Vendor risk management or supplier risk management is the process of identifying, analyzing, and reducing the risk of disruptions in the supply chain caused due to the actions of the vendors. With multiple partners for procurement, delivery, and various other steps in the supply chain, it becomes difficult to track all your vendors and assess risk at each stage of your supply chain. With increasing globalization, procurement planning now involves coordination with vendors all over the world and ensuring global compliance while assessing risks for these vendors. The complexity of vendor management can increase the probability of vendor risk.
If there are quality issues with the services or products sourced from your vendors, then it can affect your business’s reputation. Another instance of vendor risk involves regulatory risk, where the vendor hasn’t followed the regulatory and compliance requirements for their services. The non-compliance of the vendor products can affect your services as well. If your vendors are not able to complete their services or provide the products due to financial issues or bankruptcy, then your supply chain will also be affected, and your business will have to scramble to substitute this vendor.
Your business needs a comprehensive vendor risk management framework to address such scenarios and ensure seamless procurement and supply chain management. Let’s take a look at seven measures that should be taken as a part of your vendor risk management strategy.
Suppliers need to adhere to regulatory requirements like health and safety laws, environmental, social and governance (ESG) compliance, financial compliance, and many other regulations. Ensuring that your supplier meets the regulatory requirements can help you mitigate compliance risks. Continuously monitoring your vendors to verify their compliance status and whether they are updated on the current regulatory requirements is also required to reduce vendor risk.
During the procurement planning and vendor risk management process, you can segment your suppliers into different categories based on their risk levels. One category of vendors can be vendors most likely to be disrupted because of geopolitical reasons, another category of vendors could be key vendors that are consistent and regular with their compliance requirements and supply a key component. You can divide your complete vendors into levels of high-risk and low-risk, which will make it easier for you to create preventive action plans for each risk category. Preventive action plans could be ensuring backup suppliers for important components or having business continuity plans in the case of major weather events.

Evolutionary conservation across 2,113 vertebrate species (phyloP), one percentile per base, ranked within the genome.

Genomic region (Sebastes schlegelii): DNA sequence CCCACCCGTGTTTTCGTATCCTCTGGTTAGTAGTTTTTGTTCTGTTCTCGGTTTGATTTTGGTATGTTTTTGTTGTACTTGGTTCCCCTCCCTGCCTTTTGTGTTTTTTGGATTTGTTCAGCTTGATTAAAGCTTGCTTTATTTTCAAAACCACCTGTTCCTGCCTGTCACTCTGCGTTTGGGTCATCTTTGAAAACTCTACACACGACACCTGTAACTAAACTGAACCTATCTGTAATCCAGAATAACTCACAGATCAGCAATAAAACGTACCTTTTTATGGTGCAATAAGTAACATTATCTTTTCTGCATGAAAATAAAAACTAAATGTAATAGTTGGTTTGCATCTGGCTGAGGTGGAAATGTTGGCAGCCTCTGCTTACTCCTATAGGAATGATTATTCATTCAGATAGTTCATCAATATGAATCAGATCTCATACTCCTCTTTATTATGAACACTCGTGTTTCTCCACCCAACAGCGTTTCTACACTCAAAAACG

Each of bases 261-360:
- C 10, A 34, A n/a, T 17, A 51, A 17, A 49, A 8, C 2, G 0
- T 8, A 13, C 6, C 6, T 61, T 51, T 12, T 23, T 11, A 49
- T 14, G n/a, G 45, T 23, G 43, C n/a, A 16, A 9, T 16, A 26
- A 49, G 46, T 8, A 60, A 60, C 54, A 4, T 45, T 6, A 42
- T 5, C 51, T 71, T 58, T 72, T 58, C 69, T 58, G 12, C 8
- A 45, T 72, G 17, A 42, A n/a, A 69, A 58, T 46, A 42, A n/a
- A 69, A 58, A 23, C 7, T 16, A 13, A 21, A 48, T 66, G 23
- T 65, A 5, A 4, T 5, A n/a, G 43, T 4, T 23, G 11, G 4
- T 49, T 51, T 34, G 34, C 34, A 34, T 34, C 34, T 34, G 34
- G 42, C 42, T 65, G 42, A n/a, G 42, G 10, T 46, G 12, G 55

Once you categorize your vendor based on their associated risks to the supply chain, the next step you can take is to diversify your vendor base. This can involve finding alternative suppliers for key parts of your product. In the event that your current vendors are not able to supply the key components, you can procure those from alternative suppliers so that your product manufacturing will not be halted. Diversifying can also involve finding vendors in other countries or on different continents. Depending on the type of product and their compliance needs, the process of onboarding new vendors can take anywhere between weeks and a year.
Conducting regular vendor risk assessments and quality checks should be a part of your vendor risk management strategy. You can keep track of the performance of individual vendors and the overall experience of the procurement team with the vendors. However, this should not be a one-time process. Your business can maintain a regularly updated database containing vendor track records and vendor risk categories. This procedure can help you lower vendor risk through periodic reviews and regular quality checks. You will get the chance to streamline the vendor selection process and keep backup suppliers for vendors with lower performance.
With changing regulatory guidelines, vendors also need to ensure that they are complying with the updated rules. Your procurement team can establish a process to enable your vendors to update their information. This will ensure that you have the latest vendor data and help you manage vendor risk.
Developing business continuity plans can provide you with actionable steps if adverse events occur. According to the priority set for your products and risk levels, alternative solutions and vendors, along with proper escalation procedures, can help you manage unforeseen circumstances. You can also insure products from vendors with high-risk levels. Through proper contingency planning, you can ensure that there is minimal loss or damage to your company’s reputation.
To properly conduct vendor risk management, you require all your procurement and vendor data on one platform so that you can easily manage vendor risk. A vendor consolidation platform gives seamless access to supplier data to help you get a better idea of the risk factors. Such platforms also aid in improving supply chain visibility and monitoring all relevant vendor information.
A digital vendor consolidation platform can make the process of vendor risk assessment quick and seamless. With all your vendors and their details located on a unified interface, you can easily evaluate the risk parameters for every vendor. Additionally, the digital vendor management platform comes with many other benefits, like automating the payment process, simplifying complex documentation, assistance in partnering with diverse vendors, etc.
Bizongo’s digital vendor management and other supply chain management solutions can assist you in every phase of your supply chain. Contact us to get started with a digital vendor management solution.